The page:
Cancer-causing man-made chemicals have been in the Hudson River for a long time, but a new report done by Scenic Hudson found that it will take an estimated $11.4 billion to clean up. General Electric (GE), a major American corporation, contaminated the 200-mile long river by dumping an estimated amount of 1.3 million pounds of polychlorinated biphenyl (PCBs) between the years 1947 and 1977 from its plant at Ft. Edwards.
PCBs are organic chlorine compounds that are classified as persistent organic pollutants. The US Congress banned PCB production in 1979 due to its environmental toxicity.
Dr. David Carpenter, the Director of the University of Albany’s School of Public Health, who describes the river as “a most beautiful hazardous waste site,” has studied the effects of PCBs on people’s health in Hudson Valley and found that cancer rates are higher here because of GE’s pollution of PCBs.
Some of the $11.4 billion includes damages to recreational fishing at $2.4 billion, damages to drinking water at $1.4 billion and damages to wildlife at nearly $6.4 billion, among other costs.
Between 2009 and 2015, GE spent $1.7 billion on a federally ordered multi-year dredging project, the largest environmental cleanup project ever undertaken. Dredging is the removal of sediments and debris from water bodies. This cleanup covered the 40-mile stretch of the upper Hudson, in which contaminated sediments were removed.
The cleanup of the river to remove PCBs was ordered in 2002 by U.S. Environmental Protection Agency after decades of objections from GE and upwards of $80 million spent by the corporation trying to avoid it.
While dredging may be necessary in this case to remove pollution, it also came at a cost to the environment. A 2021 report by the Hudson River Natural Resource Trustees found that the dredging harmed the environment by destroying wetlands and removing other natural resources like aquatic vegetation, freshwater mussels and shoreline trees. Despite the dredging project requiring GE to replace or restore damaged river habitats, the report found that many wetlands and aquatic vegetation beds are not recovering. New York State also contended that GE did not finish the cleanup of the river, while the corporation proclaimed their efforts as “one of the largest and most successful environmental cleanup projects ever undertaken in the United States,” and wrote on their website “Cleanup Meeting Goals, No More Dredging Needed.”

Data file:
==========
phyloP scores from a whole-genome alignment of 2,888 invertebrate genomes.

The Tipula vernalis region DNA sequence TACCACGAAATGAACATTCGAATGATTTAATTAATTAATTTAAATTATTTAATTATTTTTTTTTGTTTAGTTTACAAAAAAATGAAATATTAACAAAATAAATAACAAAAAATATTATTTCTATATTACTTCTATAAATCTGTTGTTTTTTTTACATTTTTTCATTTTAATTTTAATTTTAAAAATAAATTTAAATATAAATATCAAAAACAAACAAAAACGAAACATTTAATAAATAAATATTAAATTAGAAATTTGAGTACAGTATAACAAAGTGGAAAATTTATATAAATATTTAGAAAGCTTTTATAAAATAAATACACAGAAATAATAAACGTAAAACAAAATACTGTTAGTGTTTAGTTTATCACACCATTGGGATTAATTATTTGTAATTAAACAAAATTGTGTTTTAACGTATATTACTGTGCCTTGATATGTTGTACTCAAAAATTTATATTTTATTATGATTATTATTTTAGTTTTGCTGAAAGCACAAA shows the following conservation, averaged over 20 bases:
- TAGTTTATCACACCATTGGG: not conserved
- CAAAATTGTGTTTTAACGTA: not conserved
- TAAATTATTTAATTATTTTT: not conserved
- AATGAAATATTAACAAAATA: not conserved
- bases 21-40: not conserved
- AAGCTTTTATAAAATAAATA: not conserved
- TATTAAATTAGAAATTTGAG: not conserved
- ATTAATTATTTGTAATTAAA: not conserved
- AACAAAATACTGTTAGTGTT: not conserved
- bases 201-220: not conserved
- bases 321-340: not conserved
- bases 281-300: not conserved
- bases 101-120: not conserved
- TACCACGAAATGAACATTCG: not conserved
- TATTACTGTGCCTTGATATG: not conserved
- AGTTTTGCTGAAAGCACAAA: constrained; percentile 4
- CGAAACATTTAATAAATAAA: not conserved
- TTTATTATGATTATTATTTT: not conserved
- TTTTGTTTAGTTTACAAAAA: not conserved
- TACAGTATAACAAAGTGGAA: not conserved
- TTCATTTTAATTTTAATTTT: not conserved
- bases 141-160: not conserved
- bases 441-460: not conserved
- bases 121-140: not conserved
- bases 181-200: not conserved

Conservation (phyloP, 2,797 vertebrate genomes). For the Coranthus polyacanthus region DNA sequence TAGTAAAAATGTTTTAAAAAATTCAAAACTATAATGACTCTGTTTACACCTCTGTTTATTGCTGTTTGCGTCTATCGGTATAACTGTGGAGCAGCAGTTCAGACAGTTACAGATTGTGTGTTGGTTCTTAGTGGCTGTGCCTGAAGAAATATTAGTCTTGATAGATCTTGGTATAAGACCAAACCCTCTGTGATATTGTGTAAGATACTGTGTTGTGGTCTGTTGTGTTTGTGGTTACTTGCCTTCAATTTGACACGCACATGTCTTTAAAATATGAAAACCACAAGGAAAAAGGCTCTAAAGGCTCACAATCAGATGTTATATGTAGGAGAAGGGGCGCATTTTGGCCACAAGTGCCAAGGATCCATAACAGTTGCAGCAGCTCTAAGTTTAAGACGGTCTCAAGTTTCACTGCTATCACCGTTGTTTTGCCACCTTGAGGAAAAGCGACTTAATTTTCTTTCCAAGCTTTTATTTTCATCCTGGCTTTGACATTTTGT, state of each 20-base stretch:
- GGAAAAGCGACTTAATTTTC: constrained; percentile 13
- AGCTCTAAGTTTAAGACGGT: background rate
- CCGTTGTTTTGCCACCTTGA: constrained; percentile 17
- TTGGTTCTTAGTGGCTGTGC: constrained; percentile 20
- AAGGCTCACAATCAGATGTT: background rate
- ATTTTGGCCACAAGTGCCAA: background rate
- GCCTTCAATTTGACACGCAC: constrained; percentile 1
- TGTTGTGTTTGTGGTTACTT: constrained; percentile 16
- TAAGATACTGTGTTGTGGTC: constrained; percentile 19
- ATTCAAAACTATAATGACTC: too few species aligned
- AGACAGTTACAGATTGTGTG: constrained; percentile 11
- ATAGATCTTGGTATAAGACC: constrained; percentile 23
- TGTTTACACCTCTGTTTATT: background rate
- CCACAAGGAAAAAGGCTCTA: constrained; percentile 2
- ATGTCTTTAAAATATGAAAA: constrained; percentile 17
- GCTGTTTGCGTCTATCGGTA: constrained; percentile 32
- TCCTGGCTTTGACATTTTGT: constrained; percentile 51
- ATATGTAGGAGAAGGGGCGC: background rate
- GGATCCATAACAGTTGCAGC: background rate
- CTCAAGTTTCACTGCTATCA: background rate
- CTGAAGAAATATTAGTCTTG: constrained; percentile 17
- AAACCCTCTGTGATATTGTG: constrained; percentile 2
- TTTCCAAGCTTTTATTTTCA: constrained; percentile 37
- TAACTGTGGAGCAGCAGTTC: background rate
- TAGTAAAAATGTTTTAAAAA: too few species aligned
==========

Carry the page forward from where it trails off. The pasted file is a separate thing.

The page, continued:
Former Gov. Andrew Cuomo was silent when GE announced it was pulling out from the cleanup; he tried to sway the corporation’s headquarters to move from Connecticut to Westchester County at the time. Local environmental groups like Scenic Hudson and Sierra Club were upset with GE’s pullout and led efforts to force GE to complete the dredging of the Hudson.
Scenic Hudson’s report concluded that additional dredging is necessary to rid the Hudson River of additional-PCB contaminated river sediments that will continue to harm wildlife creatures and communities by the river if not removed. The dredging would further reduce PCB concentration in Hudson River fish, making them safe for consumption and reducing the risk PCBs pose to natural resources.
GE has a long history of reparations for contaminating the Hudson River.
In 1976, the corporation agreed to pay $4 million toward a settlement of a case brought against them by the New York State’s Department of Environmental Conservation, which argued that the company violated water‐quality standards by dumping hundreds of thousands of pounds of PCBs into the upper Hudson.
Scenic Hudson has called for further damage assessments to be conducted on a federal and state level to recommend future restoration assessments.
“GE’s contamination has caused 70 years of harm that is expected to last another 50 years or more into the future,” said Dagmar Schmidt Etkin, one of the report’s authors.
Ned Sullivan, President of Scenic Hudson, voiced some optimism about the current state of the Hudson River, but explained further work must be done by GE. “While the current state of the Hudson is unacceptable there is reason for hope,” Huson said. “Under the EPA-mandated cleanup, G.E. has dredged an area of roughly 500 acres; removed 2.76 million cubic yards of PCBs and 310,000 pounds of contaminants. This compares to the original estimated removal of 490 acres, 2.65 cubic yards and 150,000 pounds of contaminants. The Hudson River is better off today than it was six years ago, when the cleanup began.”
“But an additional two years of dredging and cleanup of a couple of hundred acres of contaminated sediment would bring the river to a state of readiness for long term healing,” Hudson said.
“We are so close: Just two more years in a thirty-year struggle for a clean Hudson.”